PLEASE NOTE: When you purchase this title, the accompanying PDF will be available in your Audible Library along with the audio.

©2013 The Great Courses (P)2013 The Teaching Company, LLC

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  • Mandi
  • 2019-05-05

Excellent Lectures about Gravity (Physics)

I just finished listened to these lecture series by Prof Benjamin Schumacher. I enjoyed learning about the history of our understanding about gravity. While I am familiar with the physics from classical mechanics, I was glad to go into detail about the physics from general relativity. The included pdf (220 pages) was a nice addition to the lectures. Here are some of my favorite quotes:
“But a solid body held together by gravity, by a long-range attractive force between all masses, will tend to pull itself into a spherical shape. Every piece of the body is attracted to every other, even the pieces on the other side. And a sphere is the shape that minimizes the distances between all the pieces. The more massive the body, the stronger this tendency will be. But gravity is so weak that a solid body has to be many hundreds or even a thousand kilometers across before this sphere-making proclivity of gravity will win out.”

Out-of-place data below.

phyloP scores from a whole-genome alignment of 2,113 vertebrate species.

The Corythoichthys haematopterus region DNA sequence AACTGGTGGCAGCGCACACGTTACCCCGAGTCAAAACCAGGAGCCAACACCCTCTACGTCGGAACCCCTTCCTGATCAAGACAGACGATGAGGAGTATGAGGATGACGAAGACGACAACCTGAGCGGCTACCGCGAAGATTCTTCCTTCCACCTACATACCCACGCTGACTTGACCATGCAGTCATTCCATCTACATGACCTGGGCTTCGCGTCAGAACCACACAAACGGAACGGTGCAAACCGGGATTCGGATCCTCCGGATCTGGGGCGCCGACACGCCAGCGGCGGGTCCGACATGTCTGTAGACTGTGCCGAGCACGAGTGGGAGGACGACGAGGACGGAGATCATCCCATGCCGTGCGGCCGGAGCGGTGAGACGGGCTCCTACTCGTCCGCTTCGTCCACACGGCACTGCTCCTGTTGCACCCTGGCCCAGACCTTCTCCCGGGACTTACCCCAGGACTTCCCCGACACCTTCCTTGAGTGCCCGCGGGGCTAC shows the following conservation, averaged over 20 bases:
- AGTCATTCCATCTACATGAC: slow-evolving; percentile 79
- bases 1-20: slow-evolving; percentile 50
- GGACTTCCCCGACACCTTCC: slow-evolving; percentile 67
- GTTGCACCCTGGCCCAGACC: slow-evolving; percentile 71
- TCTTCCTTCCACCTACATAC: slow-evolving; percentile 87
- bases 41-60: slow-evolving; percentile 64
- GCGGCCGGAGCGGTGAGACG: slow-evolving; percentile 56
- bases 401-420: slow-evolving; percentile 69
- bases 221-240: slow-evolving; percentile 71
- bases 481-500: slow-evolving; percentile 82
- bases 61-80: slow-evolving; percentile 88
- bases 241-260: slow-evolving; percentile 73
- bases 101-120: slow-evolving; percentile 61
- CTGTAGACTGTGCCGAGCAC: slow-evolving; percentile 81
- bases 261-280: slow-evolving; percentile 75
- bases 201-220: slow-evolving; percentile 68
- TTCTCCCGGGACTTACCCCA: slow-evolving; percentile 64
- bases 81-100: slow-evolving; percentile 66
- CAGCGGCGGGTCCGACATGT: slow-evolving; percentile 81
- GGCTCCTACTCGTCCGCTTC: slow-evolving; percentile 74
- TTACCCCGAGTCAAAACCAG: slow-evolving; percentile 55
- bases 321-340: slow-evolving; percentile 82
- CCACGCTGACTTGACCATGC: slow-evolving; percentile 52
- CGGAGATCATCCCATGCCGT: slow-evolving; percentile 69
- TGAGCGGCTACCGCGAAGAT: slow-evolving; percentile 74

In explaining the tidal effect, Prof Schumacher instructs students to “imagine the fall of a spherical cloud of apples.” And then with a simple explanation from Newton’s law of universal gravitation he explains the mysterious force that squeezes in from the sides and also stretches out along the up-and-down direction the cloud as it falls freely.
Many lectures are ended with a preview or teaser of the next lecture, followed by a kind remark to the students, “And I’ll see you then.” I can imagine Prof Schumacher given this remark in the university.
The questions and answers on the pdf document are well though-out. The most thought-provoking question to me was Question 1 of Lecture 9: “How can we tell whether a piece of anomalous data requires us to change our basic theory?”
I recommend this lecture series to anyone interested in understanding gravity, tides, and black holes. I’m sure a future recording of the same lectures will be updated to include the important LIGO discovery in 2017.